Negative feedback is a reaction that causes a decrease in function. It occurs in response to some kind of stimulus. Often it causes the output of a system to be lessened; so, the feedback tends to stabilize the system. This can be referred to as homeostatis, as in biology, or equilibrium, as in mechanics. Negative feedback is also a reaction to an event or process, such as an evaluation of someone’s work.
Biological Negative Feedback
Here are examples of biological negative feedback:
- Human body temperature – The hypothalamus of a human responds to temperature fluctuations and responds accordingly. If the temperature drops, the body shivers to bring up the temperature and if it is too warm, the body will sweat to cool down due to evaporation.
- Human blood pressure – When blood pressure increases, signals are sent to the brain from the blood vessels. Signals are sent to the heart from the brain and heart rate slows down, thus helping blood pressure to return to normal.
- When a human is hungry, metabolism slows down to conserve energy and allow the human to continue living with less food.
- Regulation of blood sugar in humans – When blood sugar rises, insulin sends a signal to the liver, muscles and other cells to store the excess glucose. Some is stored as body fat and other is stored as glycogen in the liver and muscles.
- Production of human red blood cells (erythropoiesis) – A decrease in oxygen is detected by the kidneys and they secrete erythropoietin. This hormone stimulates the production of red blood cells.
Mechanical Negative Feedback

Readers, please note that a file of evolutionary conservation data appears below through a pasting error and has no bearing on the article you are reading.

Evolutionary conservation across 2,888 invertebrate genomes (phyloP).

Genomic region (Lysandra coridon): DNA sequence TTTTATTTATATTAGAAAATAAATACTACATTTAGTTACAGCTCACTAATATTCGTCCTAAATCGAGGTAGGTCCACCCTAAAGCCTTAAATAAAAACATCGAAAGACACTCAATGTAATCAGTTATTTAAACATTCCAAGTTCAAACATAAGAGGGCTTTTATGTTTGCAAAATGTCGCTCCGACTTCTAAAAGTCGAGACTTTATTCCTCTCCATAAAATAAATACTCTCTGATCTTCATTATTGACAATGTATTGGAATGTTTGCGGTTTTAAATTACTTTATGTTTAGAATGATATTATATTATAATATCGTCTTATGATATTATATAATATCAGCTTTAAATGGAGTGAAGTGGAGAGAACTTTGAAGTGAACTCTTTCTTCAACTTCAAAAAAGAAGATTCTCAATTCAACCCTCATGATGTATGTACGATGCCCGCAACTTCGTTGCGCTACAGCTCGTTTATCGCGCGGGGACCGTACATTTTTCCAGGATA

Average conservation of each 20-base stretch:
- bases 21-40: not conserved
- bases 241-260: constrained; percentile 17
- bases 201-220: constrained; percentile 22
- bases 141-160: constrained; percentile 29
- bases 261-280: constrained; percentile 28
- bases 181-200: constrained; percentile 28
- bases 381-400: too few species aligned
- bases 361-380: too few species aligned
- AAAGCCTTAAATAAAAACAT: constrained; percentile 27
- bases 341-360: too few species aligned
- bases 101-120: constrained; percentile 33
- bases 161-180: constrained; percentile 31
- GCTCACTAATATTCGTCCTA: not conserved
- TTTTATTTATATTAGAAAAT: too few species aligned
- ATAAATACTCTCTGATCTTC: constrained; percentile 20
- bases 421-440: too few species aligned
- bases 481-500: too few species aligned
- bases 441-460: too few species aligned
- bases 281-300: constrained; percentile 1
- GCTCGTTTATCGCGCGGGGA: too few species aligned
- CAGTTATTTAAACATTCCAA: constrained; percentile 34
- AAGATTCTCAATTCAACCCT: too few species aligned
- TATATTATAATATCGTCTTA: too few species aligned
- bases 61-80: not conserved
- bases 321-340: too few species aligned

Here are examples of mechanical negative feedback:
- The ballcock in a toilet rises as the water rises, and then it closes a valve that turns off the water.
- The fly-ball governor – This was used in controlling the speed of a steam engine. Two balls were attached to a frame and as their rotational speed increased, they swung outward and closed the inlet valve for steam. That caused the engine to slow down.
- Water flowing through a fracture in a rock will eventually deposit enough sediment to slow down the flow of the water.
- A thermostat senses the temperature and either turns the heater on or off.
- A spring can be compressed but will return to its original shape when pressure on it is released.
Negative Feedback in Nature
Here are examples of negative feedback in nature:
- The carbon cycle – The equilibrium of this cycle will change in accordance with carbon dioxide emissions.
- The photosynthesis in plants speeds up in response to increased levels of carbon dioxide.
- Carbonation – Rain and carbon dioxide combine with limestone to make calcium bicarbonate. This increases when the temperature lowers and is a factor in glacial weathering.
- Population of predators and prey – If the numbers of prey decreases, then some predators will starve, and their numbers will decrease.
- More radiation escapes into space from the upper atmosphere than from the lower portion. Global warming will reduce the rate of this escaping radiation and this will lessen the greenhouse effect.
Negative Feedback at Work
Examples of negative feedback at work:
- Being reprimanded for coming to work late
- Not being recommended for a raise after being rude to customers
- Getting a poor evaluation for not putting equipment away at closing
- Being written up for not getting a report completed on time
- A supervisor telling you that the choice of images in the presentation were in poor taste
Other examples of negative feedback include:
- A teacher marking a test to show the wrong answers
- A survey sent to consumers after making a purchase with places for negative feedback about the product
- An Army sergeant putting a private on report for being AWOL
- A coach explaining weaknesses in the team’s defensive line
- Higher oil prices cause an increase in gas prices. Consequently, people drive less, so demand is decreased. This brings equilibrium to supply and demand.
Now you have seen all different kinds of negative feedback examples.